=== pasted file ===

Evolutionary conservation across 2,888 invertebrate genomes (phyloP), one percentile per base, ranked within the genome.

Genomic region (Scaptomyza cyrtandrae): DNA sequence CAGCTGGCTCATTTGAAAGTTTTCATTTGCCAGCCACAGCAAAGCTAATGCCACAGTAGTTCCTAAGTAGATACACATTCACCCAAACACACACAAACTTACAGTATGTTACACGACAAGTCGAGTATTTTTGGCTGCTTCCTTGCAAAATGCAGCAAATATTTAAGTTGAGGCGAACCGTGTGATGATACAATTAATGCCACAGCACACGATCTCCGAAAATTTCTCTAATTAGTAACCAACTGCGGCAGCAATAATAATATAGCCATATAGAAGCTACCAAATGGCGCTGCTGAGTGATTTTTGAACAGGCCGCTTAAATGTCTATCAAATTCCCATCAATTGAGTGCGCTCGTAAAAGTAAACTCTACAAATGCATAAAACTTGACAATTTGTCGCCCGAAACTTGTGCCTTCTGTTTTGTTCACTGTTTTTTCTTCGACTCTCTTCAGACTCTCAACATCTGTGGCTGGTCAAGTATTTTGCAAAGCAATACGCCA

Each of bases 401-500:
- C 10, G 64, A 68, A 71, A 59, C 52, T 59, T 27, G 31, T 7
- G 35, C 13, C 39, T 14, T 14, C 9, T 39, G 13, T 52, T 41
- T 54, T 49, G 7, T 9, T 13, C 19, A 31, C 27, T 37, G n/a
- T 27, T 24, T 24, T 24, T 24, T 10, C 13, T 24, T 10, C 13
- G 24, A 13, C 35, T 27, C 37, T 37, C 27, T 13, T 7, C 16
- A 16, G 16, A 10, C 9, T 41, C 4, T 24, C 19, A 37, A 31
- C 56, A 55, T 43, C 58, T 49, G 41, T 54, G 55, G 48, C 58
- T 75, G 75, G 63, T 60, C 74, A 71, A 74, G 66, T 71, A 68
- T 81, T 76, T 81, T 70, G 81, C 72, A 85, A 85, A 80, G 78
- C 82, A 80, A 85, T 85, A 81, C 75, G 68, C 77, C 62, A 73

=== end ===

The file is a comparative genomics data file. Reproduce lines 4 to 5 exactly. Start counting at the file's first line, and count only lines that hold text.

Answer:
- C 10, G 64, A 68, A 71, A 59, C 52, T 59, T 27, G 31, T 7
- G 35, C 13, C 39, T 14, T 14, C 9, T 39, G 13, T 52, T 41